New discovery by Wits researchers: Puff adders use 'lingual luring' to hunt

2017-02-01 09:17
(Picture: Supplied)

(Picture: Supplied)

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Johannesburg – After painstakingly analysing thousands of hours of video footage, two Wits University researchers have shown that puff adders actively lure their prey into striking range using their tongues.

The new discovery comes after researchers Xavier Glaudas and Graham Alexander confirmed that the adders use "lingual luring" to attract amphibian prey.

The duo, who were funded by the National Geographic Committee for Research and Exploration, tracked 86 puff adders over three years at the Dinokeng Game Reserve, about 100km north of Johannesburg.

Glaudas, a herpetologist and postdoctorate fellow at the Alexander Herpetology Laboratory at Wits, said that a puff adder's strike is typically no longer than 10cm in distance.

"So it needs a strategy to attract potential prey to come within that striking range in order to catch it," he said.

Glaudas said their research showed that puff adders positioned their tongues to resemble an invertebrate animal that frogs feed on, thus attracting them to the snake.

Distinguishing between prey

Even more surprising was the fact that the snakes only used lingual luring to attract amphibian prey.

"All the cases of lingual luring that we have observed, occurred with frogs, which suggests that puff adders are able to distinguish between amphibian prey and other prey like small mammals," Glaudas said.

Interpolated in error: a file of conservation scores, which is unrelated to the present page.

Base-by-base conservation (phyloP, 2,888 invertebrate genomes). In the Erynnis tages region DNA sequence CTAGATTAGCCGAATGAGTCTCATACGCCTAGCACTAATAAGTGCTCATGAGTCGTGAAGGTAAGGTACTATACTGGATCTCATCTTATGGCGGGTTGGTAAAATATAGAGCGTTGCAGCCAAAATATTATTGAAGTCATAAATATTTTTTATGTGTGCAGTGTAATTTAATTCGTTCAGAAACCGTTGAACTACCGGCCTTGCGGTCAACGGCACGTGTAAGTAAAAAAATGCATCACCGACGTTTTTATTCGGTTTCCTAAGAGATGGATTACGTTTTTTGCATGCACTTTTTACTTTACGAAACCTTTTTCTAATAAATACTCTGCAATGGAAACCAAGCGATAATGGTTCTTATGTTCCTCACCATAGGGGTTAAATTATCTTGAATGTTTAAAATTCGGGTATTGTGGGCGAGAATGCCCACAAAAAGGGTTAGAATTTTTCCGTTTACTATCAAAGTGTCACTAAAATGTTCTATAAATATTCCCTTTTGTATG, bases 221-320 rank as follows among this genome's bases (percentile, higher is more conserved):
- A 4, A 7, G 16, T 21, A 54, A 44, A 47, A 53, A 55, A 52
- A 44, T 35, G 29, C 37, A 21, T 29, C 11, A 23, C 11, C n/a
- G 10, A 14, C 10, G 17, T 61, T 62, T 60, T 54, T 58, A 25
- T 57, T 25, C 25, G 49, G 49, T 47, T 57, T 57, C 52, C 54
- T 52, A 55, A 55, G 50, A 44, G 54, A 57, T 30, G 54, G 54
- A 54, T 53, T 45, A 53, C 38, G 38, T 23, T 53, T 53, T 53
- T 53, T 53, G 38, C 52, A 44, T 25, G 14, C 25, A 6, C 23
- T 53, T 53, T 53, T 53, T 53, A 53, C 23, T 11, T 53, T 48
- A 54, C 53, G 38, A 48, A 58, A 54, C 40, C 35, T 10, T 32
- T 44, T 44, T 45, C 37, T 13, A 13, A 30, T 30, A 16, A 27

Glaudas captured wild snakes and tracked them by surgically implanting radio transmitters into the snakes and releasing them at their place of capture.

"We really wanted to have a closer look into the secretive lives of these fascinating animals, and specifically study their foraging ecology," he said.

To aid their research, Glaudas and Alexander set up video cameras in front of puff adders lying in ambush position.

"We placed our cameras mounted on a tripod about 70cm away from the snake, and the camera continuously recorded what was going on. We came back the next morning to get the memory cards and reviewed everything that happened during the night," said Glaudas.

Findings 'complete luck'

The researcher said they gathered more than 4 600 hours of video footage of snake foraging, amounting to around 193 days of continuous footage.

Glaudas said that even though they knew snakes used their tongues to pick up scent cues, what they saw during their research was "complete luck".

"We know that snakes use their tongues to pick up scent cues in their environment, but these snakes were extending their tongues out of their mouths for up to 30 seconds, which is dramatically longer [than] what they do when they are just using their tongues to 'smell' their environment."

Glaudas said researchers know that several species use tongue luring to attract prey.

"Some wading birds, like egrets, do it, as well as alligator snapping turtles and some aquatic snakes, but this is the first time that it is reported in a terrestrial snake."

The researchers found that puff adders also used the waving of their tails as lures. However, none of the tail luring behaviour attracted prey within the camera's field of view.

"We suspect that this behaviour is also used to attract prey as it is pretty common in snakes, including adders, but we weren't able to observe prey capture with the videos," Glaudas said.

Read more on:    wits university  |  johannesburg  |  snakes  |  animals  |  nature

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